Sheeple is basically defined as a derogatory noun referring to a group of people who are docile, foolish, and as easily led as a herd of sheep.
When you discover that the word sheeple appears not just in user-contributed references such as Wikipedia and the Urban Dictionary but also in such august, well-vetted tomes as the Merriam Webster Dictionary and Oxford Living Dictionary, you realize that herd mentality and herd behavior are issues of serious concern. In all these sources, sheeple is basically defined as a derogatory noun referring to a group of people who are docile, foolish, and as easily led as a herd of sheep. Sheeple don’t think independently (indeed, some aficionados of the word don’t believe that sheeple think at all). Sheeple do what those around them do. Among sheeple, the herd is the mentality.
We actually have many words for this phenomenon: The bandwagon effect, herd mentality, herd behavior, groupthink. There may be subtle differences but each of these terms implies that the individual has been subsumed by the group. It is as though the herd itself were a sentient being, capable of forming and acting upon thoughts of its own. Somehow, the herd has a will and a moral compass that is more powerful and compelling than the will and moral compass of each individual comprising the group.
This isn’t true, of course; the herd does not have a mind of its own. Yet the power of herd mentality is that people ignore this truth. When individuals cede their authority to the herd, they have no choice but to move with the herd or be trampled.
One can readily see the danger of herd mentality. Individuals do get trampled when the herd begins to race along. An angry herd can become an angry mob in an instant. One imagines that there might be voices within the minds of many individuals in the herd saying, perhaps this isn’t a good idea…. Yet the herd stampedes forward, sometimes with catastrophic results.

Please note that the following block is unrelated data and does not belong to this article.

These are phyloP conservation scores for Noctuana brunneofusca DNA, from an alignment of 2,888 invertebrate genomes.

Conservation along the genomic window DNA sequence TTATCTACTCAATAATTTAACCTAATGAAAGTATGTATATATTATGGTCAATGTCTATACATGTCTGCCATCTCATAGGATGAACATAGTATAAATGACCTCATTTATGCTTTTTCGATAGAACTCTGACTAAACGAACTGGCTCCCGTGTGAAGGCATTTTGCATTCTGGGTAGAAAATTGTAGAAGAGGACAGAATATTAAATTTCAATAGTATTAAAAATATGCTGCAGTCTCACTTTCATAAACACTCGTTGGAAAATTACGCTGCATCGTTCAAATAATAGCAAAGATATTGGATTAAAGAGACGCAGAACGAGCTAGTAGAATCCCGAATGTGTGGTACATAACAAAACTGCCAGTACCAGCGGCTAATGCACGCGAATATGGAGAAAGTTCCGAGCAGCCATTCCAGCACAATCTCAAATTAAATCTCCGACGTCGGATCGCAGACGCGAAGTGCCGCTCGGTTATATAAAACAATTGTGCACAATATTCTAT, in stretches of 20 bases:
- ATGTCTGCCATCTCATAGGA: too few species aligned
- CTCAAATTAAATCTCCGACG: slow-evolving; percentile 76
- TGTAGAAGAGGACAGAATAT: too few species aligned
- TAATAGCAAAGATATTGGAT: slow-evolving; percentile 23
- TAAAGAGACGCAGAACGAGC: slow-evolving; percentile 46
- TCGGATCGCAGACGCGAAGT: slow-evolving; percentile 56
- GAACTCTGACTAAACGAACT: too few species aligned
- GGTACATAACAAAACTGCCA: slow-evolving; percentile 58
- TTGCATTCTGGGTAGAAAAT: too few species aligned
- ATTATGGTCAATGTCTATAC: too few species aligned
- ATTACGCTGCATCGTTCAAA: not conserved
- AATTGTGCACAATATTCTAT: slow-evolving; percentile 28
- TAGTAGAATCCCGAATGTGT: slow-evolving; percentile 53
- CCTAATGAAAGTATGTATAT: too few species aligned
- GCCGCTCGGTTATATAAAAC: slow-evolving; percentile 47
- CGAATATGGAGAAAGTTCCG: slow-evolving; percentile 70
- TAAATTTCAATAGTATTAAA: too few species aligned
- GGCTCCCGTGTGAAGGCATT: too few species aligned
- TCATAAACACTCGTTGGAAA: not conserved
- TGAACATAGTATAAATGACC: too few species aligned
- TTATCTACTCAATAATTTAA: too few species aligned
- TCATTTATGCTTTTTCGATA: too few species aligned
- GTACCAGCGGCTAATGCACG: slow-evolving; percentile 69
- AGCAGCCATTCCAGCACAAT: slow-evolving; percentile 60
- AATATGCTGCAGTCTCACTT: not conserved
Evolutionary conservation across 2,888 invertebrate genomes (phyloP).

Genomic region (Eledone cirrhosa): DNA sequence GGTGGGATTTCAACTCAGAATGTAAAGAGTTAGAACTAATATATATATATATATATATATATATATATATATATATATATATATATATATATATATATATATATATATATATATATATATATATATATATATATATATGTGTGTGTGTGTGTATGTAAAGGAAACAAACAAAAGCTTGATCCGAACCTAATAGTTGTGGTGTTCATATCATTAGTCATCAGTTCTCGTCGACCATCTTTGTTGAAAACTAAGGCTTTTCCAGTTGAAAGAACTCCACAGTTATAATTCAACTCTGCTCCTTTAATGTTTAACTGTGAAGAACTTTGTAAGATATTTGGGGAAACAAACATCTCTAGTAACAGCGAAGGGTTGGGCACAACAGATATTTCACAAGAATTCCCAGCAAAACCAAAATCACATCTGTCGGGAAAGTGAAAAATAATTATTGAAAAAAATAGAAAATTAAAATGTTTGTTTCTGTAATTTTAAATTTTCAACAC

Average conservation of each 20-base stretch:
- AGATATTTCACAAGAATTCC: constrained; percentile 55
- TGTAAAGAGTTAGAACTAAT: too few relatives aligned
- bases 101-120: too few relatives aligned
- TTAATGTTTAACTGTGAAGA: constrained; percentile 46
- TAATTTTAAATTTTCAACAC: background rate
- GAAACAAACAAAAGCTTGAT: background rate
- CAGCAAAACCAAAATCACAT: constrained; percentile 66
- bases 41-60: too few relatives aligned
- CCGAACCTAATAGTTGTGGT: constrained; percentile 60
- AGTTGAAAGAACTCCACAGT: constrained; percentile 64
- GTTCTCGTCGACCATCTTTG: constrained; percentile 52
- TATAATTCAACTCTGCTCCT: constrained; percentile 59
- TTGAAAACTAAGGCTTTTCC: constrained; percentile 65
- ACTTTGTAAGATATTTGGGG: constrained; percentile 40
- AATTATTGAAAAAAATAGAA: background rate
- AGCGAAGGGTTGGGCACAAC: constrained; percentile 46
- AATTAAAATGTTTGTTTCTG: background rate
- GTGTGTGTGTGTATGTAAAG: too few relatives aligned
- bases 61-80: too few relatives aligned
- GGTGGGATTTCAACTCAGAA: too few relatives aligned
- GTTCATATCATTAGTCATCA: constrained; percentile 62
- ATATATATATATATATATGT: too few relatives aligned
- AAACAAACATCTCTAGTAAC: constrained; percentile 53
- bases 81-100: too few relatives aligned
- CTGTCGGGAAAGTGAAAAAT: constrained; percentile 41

What does this have to do with voting? Everything, of course. Herd mentality can easily shape voting outcomes. We have written before about voice voting vs. show-of-hand voting vs. electronic voting. Imagine how easily herd mentality could shape the outcome of a voice vote or show-of-hands vote. It would take singular strength of character to be the one voice refusing to say baaaa.
In contrast, the anonymity afforded by electronic voting or secret ballot alleviates the pressure created by a herd mentality. Such methods create opportunities for individual expression, which increases the likelihood that individuals will vote in ways consistent with their values and consciences – regardless of how compelling the urging of the herd may be. If a group of voters is churning towards the toxicity of a herd mentality, a method of voting that enables one to vote in a manner inconsistent with the herd – without bringing the wrath of the herd down on one’s shoulders – makes it more likely that cooler heads may prevail in the face of what might otherwise turn out to be an ugly and dangerous stampede.